Climate has an important effect on weathering. The same rock in a different climate weathers very differently.
• In humid and warm regions, chemical weathering is the dominant type of weathering. Landforms tend to be more rounded and soils tend to be thicker. Virginia has a warm, humid climate.
Old Rag Mountain (Photograph by Stan Johnson)
Old Rag Mountain, in the Blue Ridge of Madison County, is typical of landforms in humid areas. Note the gentle, rounded slopes and abundance of vegetation.
View from Mill Mountain (Photograph by Bob Whisonant)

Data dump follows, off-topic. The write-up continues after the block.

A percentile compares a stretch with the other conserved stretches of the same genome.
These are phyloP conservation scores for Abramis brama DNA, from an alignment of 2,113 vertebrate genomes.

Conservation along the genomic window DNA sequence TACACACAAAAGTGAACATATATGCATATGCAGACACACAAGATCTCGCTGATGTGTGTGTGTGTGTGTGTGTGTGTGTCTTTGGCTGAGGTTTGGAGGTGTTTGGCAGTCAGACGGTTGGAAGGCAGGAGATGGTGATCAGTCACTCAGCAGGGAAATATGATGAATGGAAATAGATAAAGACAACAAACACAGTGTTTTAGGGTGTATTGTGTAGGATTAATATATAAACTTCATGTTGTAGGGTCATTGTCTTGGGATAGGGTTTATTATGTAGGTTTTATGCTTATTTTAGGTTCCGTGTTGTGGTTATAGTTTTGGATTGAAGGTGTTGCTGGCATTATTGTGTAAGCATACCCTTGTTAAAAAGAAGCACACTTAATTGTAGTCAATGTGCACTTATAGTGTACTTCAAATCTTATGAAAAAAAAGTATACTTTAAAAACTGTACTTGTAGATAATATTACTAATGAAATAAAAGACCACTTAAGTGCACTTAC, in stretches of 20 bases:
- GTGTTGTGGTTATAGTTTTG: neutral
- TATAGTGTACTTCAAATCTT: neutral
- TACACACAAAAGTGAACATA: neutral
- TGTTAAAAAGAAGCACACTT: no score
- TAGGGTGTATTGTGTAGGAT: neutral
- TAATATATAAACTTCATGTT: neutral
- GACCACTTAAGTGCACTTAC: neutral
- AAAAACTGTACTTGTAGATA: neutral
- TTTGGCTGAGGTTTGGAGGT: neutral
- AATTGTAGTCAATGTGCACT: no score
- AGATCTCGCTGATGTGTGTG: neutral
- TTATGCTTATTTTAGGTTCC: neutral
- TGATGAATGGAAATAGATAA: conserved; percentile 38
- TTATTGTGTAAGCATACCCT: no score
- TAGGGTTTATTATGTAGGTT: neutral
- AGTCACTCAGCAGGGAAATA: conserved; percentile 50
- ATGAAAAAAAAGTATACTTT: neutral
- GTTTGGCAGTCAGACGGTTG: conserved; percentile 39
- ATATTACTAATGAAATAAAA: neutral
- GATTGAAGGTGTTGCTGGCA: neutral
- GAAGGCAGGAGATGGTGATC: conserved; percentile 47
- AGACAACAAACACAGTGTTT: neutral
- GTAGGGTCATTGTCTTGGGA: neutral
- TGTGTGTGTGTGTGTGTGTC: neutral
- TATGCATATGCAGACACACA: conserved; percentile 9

The above photograph shows the view from Mill Mountain, in Roanoke. In Virginia’s climate, limestones and shales form valleys, and sandstones and conglomerates support ridges. In drier climates, limestone can support ridges.
• In dry and cold regions, physical weathering is the dominant type of weathering. Landforms tend to be sharp and angular and soils tend to be thin.
Sharp, angular landforms such as these in Bryce Canyon National Park in Utah (below) are typical of landforms in desert regions.
Bryce Canyon National Park (Photograph by Robert Whisonant)